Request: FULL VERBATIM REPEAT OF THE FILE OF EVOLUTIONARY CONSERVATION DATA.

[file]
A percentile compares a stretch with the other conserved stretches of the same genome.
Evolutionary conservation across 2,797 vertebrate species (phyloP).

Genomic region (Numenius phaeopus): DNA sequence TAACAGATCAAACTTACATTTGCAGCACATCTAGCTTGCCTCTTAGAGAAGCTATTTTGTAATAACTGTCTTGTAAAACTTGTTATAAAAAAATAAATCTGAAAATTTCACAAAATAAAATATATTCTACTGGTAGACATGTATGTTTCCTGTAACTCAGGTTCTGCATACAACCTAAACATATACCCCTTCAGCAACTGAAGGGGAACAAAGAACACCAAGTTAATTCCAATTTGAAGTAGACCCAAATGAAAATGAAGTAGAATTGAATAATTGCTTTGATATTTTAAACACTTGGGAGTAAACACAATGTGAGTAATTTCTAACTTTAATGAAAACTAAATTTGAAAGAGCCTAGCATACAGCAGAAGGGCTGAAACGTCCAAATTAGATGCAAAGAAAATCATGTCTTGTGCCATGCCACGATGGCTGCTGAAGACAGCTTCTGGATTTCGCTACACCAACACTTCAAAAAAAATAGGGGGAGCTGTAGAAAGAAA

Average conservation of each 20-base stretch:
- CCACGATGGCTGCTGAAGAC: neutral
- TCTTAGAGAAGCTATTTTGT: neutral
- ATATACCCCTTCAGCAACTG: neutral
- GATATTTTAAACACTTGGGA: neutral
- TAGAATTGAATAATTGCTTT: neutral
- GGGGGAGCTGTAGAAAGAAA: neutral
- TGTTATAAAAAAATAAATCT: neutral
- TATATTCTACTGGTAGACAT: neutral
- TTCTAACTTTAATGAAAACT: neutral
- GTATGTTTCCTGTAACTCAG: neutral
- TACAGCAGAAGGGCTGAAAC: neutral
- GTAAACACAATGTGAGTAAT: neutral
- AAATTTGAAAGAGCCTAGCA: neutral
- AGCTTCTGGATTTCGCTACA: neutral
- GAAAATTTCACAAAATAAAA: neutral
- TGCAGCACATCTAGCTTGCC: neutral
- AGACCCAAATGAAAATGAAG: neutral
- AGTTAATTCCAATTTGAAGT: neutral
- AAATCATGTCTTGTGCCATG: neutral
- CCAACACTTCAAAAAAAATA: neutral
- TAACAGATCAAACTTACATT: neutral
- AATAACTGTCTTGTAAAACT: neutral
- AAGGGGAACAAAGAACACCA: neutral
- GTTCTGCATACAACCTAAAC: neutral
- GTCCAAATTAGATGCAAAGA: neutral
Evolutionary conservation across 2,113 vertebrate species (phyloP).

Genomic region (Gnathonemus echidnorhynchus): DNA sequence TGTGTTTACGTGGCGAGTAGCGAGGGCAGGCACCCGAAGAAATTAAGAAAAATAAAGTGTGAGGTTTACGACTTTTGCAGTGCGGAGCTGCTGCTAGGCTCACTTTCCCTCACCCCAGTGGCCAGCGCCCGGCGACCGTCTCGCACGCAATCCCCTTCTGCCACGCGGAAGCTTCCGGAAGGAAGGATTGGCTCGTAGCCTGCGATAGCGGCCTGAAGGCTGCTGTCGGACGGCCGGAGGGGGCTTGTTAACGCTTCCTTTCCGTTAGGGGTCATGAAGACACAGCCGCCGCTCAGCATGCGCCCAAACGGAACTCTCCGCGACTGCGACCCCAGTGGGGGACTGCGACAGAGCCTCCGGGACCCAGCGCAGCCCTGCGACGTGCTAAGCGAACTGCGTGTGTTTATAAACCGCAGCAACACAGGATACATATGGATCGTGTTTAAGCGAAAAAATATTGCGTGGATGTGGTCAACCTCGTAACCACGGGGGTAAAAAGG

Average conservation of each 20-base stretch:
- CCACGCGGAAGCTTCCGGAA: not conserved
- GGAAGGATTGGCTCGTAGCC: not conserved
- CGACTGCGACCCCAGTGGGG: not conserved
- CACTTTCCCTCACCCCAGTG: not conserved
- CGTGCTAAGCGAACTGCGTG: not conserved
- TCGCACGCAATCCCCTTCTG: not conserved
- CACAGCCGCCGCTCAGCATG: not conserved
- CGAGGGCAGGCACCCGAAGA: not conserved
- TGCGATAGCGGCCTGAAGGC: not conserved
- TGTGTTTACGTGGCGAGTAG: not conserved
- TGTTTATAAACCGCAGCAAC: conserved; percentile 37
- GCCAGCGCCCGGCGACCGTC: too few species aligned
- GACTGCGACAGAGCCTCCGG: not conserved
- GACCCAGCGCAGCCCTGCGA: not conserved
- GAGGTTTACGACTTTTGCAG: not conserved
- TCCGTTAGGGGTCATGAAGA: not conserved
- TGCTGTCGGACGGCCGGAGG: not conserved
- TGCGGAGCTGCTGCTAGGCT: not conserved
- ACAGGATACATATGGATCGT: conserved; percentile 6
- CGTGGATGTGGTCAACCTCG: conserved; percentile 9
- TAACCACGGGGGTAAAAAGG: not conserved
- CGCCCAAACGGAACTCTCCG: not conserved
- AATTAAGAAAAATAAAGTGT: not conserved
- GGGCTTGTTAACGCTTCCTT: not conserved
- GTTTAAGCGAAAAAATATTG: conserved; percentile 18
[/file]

A percentile compares a stretch with the other conserved stretches of the same genome.
Evolutionary conservation across 2,797 vertebrate species (phyloP).

Genomic region (Numenius phaeopus): DNA sequence TAACAGATCAAACTTACATTTGCAGCACATCTAGCTTGCCTCTTAGAGAAGCTATTTTGTAATAACTGTCTTGTAAAACTTGTTATAAAAAAATAAATCTGAAAATTTCACAAAATAAAATATATTCTACTGGTAGACATGTATGTTTCCTGTAACTCAGGTTCTGCATACAACCTAAACATATACCCCTTCAGCAACTGAAGGGGAACAAAGAACACCAAGTTAATTCCAATTTGAAGTAGACCCAAATGAAAATGAAGTAGAATTGAATAATTGCTTTGATATTTTAAACACTTGGGAGTAAACACAATGTGAGTAATTTCTAACTTTAATGAAAACTAAATTTGAAAGAGCCTAGCATACAGCAGAAGGGCTGAAACGTCCAAATTAGATGCAAAGAAAATCATGTCTTGTGCCATGCCACGATGGCTGCTGAAGACAGCTTCTGGATTTCGCTACACCAACACTTCAAAAAAAATAGGGGGAGCTGTAGAAAGAAA

Average conservation of each 20-base stretch:
- CCACGATGGCTGCTGAAGAC: neutral
- TCTTAGAGAAGCTATTTTGT: neutral
- ATATACCCCTTCAGCAACTG: neutral
- GATATTTTAAACACTTGGGA: neutral
- TAGAATTGAATAATTGCTTT: neutral
- GGGGGAGCTGTAGAAAGAAA: neutral
- TGTTATAAAAAAATAAATCT: neutral
- TATATTCTACTGGTAGACAT: neutral
- TTCTAACTTTAATGAAAACT: neutral
- GTATGTTTCCTGTAACTCAG: neutral
- TACAGCAGAAGGGCTGAAAC: neutral
- GTAAACACAATGTGAGTAAT: neutral
- AAATTTGAAAGAGCCTAGCA: neutral
- AGCTTCTGGATTTCGCTACA: neutral
- GAAAATTTCACAAAATAAAA: neutral
- TGCAGCACATCTAGCTTGCC: neutral
- AGACCCAAATGAAAATGAAG: neutral
- AGTTAATTCCAATTTGAAGT: neutral
- AAATCATGTCTTGTGCCATG: neutral
- CCAACACTTCAAAAAAAATA: neutral
- TAACAGATCAAACTTACATT: neutral
- AATAACTGTCTTGTAAAACT: neutral
- AAGGGGAACAAAGAACACCA: neutral
- GTTCTGCATACAACCTAAAC: neutral
- GTCCAAATTAGATGCAAAGA: neutral
Evolutionary conservation across 2,113 vertebrate species (phyloP).

Genomic region (Gnathonemus echidnorhynchus): DNA sequence TGTGTTTACGTGGCGAGTAGCGAGGGCAGGCACCCGAAGAAATTAAGAAAAATAAAGTGTGAGGTTTACGACTTTTGCAGTGCGGAGCTGCTGCTAGGCTCACTTTCCCTCACCCCAGTGGCCAGCGCCCGGCGACCGTCTCGCACGCAATCCCCTTCTGCCACGCGGAAGCTTCCGGAAGGAAGGATTGGCTCGTAGCCTGCGATAGCGGCCTGAAGGCTGCTGTCGGACGGCCGGAGGGGGCTTGTTAACGCTTCCTTTCCGTTAGGGGTCATGAAGACACAGCCGCCGCTCAGCATGCGCCCAAACGGAACTCTCCGCGACTGCGACCCCAGTGGGGGACTGCGACAGAGCCTCCGGGACCCAGCGCAGCCCTGCGACGTGCTAAGCGAACTGCGTGTGTTTATAAACCGCAGCAACACAGGATACATATGGATCGTGTTTAAGCGAAAAAATATTGCGTGGATGTGGTCAACCTCGTAACCACGGGGGTAAAAAGG

Average conservation of each 20-base stretch:
- CCACGCGGAAGCTTCCGGAA: not conserved
- GGAAGGATTGGCTCGTAGCC: not conserved
- CGACTGCGACCCCAGTGGGG: not conserved
- CACTTTCCCTCACCCCAGTG: not conserved
- CGTGCTAAGCGAACTGCGTG: not conserved
- TCGCACGCAATCCCCTTCTG: not conserved
- CACAGCCGCCGCTCAGCATG: not conserved
- CGAGGGCAGGCACCCGAAGA: not conserved
- TGCGATAGCGGCCTGAAGGC: not conserved
- TGTGTTTACGTGGCGAGTAG: not conserved
- TGTTTATAAACCGCAGCAAC: conserved; percentile 37
- GCCAGCGCCCGGCGACCGTC: too few species aligned
- GACTGCGACAGAGCCTCCGG: not conserved
- GACCCAGCGCAGCCCTGCGA: not conserved
- GAGGTTTACGACTTTTGCAG: not conserved
- TCCGTTAGGGGTCATGAAGA: not conserved
- TGCTGTCGGACGGCCGGAGG: not conserved
- TGCGGAGCTGCTGCTAGGCT: not conserved
- ACAGGATACATATGGATCGT: conserved; percentile 6
- CGTGGATGTGGTCAACCTCG: conserved; percentile 9
- TAACCACGGGGGTAAAAAGG: not conserved
- CGCCCAAACGGAACTCTCCG: not conserved
- AATTAAGAAAAATAAAGTGT: not conserved
- GGGCTTGTTAACGCTTCCTT: not conserved
- GTTTAAGCGAAAAAATATTG: conserved; percentile 18